At first glance you might think Iris and Larry Ehrlich play with paper dolls. Standing on the counters and lining shelves in Little Folks Originals Inc. in South Pasadena are small figures _ walking, lying down, playing tennis or baseball or football, strumming guitars, flexing muscles, dancing and getting married.
They all are photographs _ laminated onto Lucite, cut out and placed in a stand _ instead of looking stiffly out from a frame.
It is the sort of thing that stirs imaginations. All the pictures are intricately cut out and more lifelike than if relegated to a frame.
"We can also do personalized (life-sized) statues," said Ehrlich, owner of Little Folks. "And we're trying to figure if a bride and groom would put on their wedding clothes before the wedding so we could make a cake topper of them."
The possibilities are endless, he said. You and your husband, sitting sideways with feet outstretched, become a pair of bookends; your bridesmaids in cutout form, as place cards at a bridal luncheon; your children as little figures on stands, marching across grandma and grandpa's mantle.
Not all cutouts are full-size photographs. The waist-up figures also are effective. Prices range from $19.98 for a 4-by-6 inch picture to $29.98 for an 8-by-10 inch picture.
Customers provide the photos that become various works of art. "I'm not in competition with photography studios," Ehrlich said. Life-size picture statues cost much more. He also gives group discounts to organizations.
He has several variations in his treatment of pictures. Pop-outs _ figures cut from their background, raised and then set against the original background _ are popular. The procedure costs an additional $15. Figures also can be cut out and superimposed against a different background. Picture yourself against the Paris skyline.
Ehrlich's neighbors in the Pasadena Square Shopping Center like what he is offering. Every store has a child's photo sculpture. Ann and Bernie Nabbs at the Horse and Jockey Pub have their grandson's figure on the bar. "I think it's a great idea," she said. "I just got some more pictures taken and will get them done."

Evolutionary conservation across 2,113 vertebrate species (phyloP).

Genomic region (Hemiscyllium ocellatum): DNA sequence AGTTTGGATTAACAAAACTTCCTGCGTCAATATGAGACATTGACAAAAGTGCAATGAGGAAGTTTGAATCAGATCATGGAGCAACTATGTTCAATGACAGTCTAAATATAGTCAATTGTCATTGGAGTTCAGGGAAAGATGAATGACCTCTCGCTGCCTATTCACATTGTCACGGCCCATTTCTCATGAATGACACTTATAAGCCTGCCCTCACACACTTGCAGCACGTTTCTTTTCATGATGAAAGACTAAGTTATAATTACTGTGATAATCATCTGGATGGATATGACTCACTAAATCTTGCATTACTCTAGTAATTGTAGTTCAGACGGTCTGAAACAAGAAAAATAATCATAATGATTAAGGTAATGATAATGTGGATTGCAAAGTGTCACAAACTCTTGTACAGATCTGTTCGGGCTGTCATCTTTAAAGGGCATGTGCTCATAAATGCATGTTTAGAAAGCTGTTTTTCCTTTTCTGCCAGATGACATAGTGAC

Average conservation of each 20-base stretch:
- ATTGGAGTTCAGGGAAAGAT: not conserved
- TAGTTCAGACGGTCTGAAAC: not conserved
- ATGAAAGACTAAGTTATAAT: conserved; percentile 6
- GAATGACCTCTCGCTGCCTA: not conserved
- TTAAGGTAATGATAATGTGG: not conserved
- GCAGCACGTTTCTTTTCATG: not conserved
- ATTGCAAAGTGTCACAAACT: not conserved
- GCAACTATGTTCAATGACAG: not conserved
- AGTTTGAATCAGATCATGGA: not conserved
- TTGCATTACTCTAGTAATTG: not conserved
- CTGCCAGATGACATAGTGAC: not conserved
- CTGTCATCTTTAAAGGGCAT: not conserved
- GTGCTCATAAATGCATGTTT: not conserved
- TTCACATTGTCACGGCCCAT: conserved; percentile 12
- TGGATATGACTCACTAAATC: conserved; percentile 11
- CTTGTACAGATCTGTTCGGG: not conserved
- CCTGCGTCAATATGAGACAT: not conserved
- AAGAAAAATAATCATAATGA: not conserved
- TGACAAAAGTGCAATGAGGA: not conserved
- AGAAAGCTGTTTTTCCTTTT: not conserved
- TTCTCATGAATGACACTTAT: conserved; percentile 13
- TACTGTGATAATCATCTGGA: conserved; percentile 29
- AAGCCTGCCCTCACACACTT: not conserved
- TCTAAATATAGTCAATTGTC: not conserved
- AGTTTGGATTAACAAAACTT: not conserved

Vicky Payne has a photo of her daughter at her station in Just Nails Inc. "I just got an 8-by-10 picture of her and some family portraits done for the grandparents," she said.
Little Folks customer Lani Tufts' son caught a large grouper. That photo has become a picture sculpture. She already has given it to her husband for a Father's Day gift. "Getting it done this way made it unique," she said.
The shop, at 1155 Pasadena Ave. S, has been open only four weeks. But Ehrlich, 55, sees the satisfaction of all his needs as an entrepreneur in the shop. "I'm a frustrated artist, so it satisfies that need," he said. "I can use my sales techniques here and my business ability. So it has everything."
Ehrlich, a New Jersey native, has been in a variety of businesses including advertising, selling sportswear and a card and gift shop, a venture in which his wife Iris joined him.
Mrs. Ehrlich was in another business, but joined him at Little Folks when it opened. Both were struck with the cleverness of photo sculpture when they happened on a similar business while shopping in Hyde Park in Tampa.
"Then we were visiting our daughter in New Jersey and I had a Saturday morning to kill," Ehrlich said. "I happened on this place that sold the equipment to make these pictures."
That was it. He investigated, got instructions from the manufacturers, and started.
Now it is a breeze. He laminates the picture on Lucite, which can be white, black, or Day-Glo orange, yellow, lime or pink, and cuts the figures out with a coping saw, over which is placed a large magnifying glass to assure accuracy in the intricate cutting process.
And there you are, standing next to a bud vase on the coffee table.